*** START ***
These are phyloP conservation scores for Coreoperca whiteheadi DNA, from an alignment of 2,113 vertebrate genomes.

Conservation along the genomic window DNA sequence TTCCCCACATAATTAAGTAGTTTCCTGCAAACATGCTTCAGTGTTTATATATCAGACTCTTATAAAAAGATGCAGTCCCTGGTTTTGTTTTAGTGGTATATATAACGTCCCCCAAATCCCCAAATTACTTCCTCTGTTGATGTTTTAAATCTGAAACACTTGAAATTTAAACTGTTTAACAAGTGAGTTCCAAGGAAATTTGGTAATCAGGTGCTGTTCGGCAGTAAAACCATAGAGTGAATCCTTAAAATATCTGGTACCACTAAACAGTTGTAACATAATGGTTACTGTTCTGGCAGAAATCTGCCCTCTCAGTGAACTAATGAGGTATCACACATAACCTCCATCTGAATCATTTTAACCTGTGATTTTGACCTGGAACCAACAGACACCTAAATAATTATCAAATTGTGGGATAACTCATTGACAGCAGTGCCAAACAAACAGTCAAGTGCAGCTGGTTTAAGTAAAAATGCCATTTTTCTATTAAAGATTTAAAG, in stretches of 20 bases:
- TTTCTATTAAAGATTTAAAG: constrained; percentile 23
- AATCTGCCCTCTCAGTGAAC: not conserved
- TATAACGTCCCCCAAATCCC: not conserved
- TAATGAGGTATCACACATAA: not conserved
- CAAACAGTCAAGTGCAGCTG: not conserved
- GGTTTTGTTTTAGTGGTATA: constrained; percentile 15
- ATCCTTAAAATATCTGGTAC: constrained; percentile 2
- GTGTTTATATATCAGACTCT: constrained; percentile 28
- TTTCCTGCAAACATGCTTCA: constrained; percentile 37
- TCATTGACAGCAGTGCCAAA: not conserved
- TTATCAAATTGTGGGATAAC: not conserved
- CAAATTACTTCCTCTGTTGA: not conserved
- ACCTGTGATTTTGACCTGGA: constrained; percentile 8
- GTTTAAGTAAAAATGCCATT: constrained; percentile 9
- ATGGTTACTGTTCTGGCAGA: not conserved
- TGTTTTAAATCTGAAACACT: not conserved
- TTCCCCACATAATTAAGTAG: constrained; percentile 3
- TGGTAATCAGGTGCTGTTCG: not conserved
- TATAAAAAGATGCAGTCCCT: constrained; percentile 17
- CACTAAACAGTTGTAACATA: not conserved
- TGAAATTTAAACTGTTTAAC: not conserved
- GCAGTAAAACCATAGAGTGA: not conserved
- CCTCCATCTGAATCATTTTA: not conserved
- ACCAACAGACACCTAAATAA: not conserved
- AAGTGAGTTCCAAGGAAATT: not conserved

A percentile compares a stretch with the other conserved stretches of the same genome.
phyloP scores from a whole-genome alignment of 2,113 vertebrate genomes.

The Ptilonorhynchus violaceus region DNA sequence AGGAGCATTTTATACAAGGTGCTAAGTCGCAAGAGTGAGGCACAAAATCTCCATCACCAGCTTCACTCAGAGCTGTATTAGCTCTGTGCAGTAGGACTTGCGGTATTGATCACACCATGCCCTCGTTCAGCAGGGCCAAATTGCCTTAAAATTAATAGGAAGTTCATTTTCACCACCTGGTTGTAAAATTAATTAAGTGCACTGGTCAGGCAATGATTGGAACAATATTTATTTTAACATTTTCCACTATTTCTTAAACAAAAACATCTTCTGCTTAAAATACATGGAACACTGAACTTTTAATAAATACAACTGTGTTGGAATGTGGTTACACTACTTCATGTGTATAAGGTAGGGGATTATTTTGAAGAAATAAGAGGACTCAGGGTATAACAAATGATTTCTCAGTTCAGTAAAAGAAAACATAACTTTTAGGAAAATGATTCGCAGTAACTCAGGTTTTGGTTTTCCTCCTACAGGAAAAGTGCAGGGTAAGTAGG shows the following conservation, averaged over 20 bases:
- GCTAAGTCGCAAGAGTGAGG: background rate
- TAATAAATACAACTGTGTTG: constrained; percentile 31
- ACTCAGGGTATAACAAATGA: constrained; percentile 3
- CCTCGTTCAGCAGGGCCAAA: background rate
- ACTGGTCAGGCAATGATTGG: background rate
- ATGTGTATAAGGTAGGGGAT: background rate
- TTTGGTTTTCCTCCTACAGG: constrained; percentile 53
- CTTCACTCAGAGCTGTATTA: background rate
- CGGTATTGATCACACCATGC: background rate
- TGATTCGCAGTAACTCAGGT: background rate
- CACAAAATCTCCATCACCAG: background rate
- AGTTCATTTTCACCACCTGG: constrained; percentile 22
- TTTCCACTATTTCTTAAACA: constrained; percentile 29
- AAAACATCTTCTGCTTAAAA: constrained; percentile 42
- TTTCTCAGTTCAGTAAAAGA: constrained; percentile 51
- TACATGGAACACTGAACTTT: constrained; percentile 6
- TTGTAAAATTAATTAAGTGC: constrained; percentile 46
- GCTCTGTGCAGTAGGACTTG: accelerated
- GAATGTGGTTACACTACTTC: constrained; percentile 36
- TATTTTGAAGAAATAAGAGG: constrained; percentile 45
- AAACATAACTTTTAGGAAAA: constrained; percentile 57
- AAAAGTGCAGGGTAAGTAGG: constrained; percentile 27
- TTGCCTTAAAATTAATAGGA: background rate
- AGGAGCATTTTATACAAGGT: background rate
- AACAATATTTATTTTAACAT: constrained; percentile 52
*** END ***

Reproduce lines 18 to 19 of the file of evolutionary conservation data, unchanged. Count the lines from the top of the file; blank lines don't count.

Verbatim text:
- TGTTTTAAATCTGAAACACT: not conserved
- TTCCCCACATAATTAAGTAG: constrained; percentile 3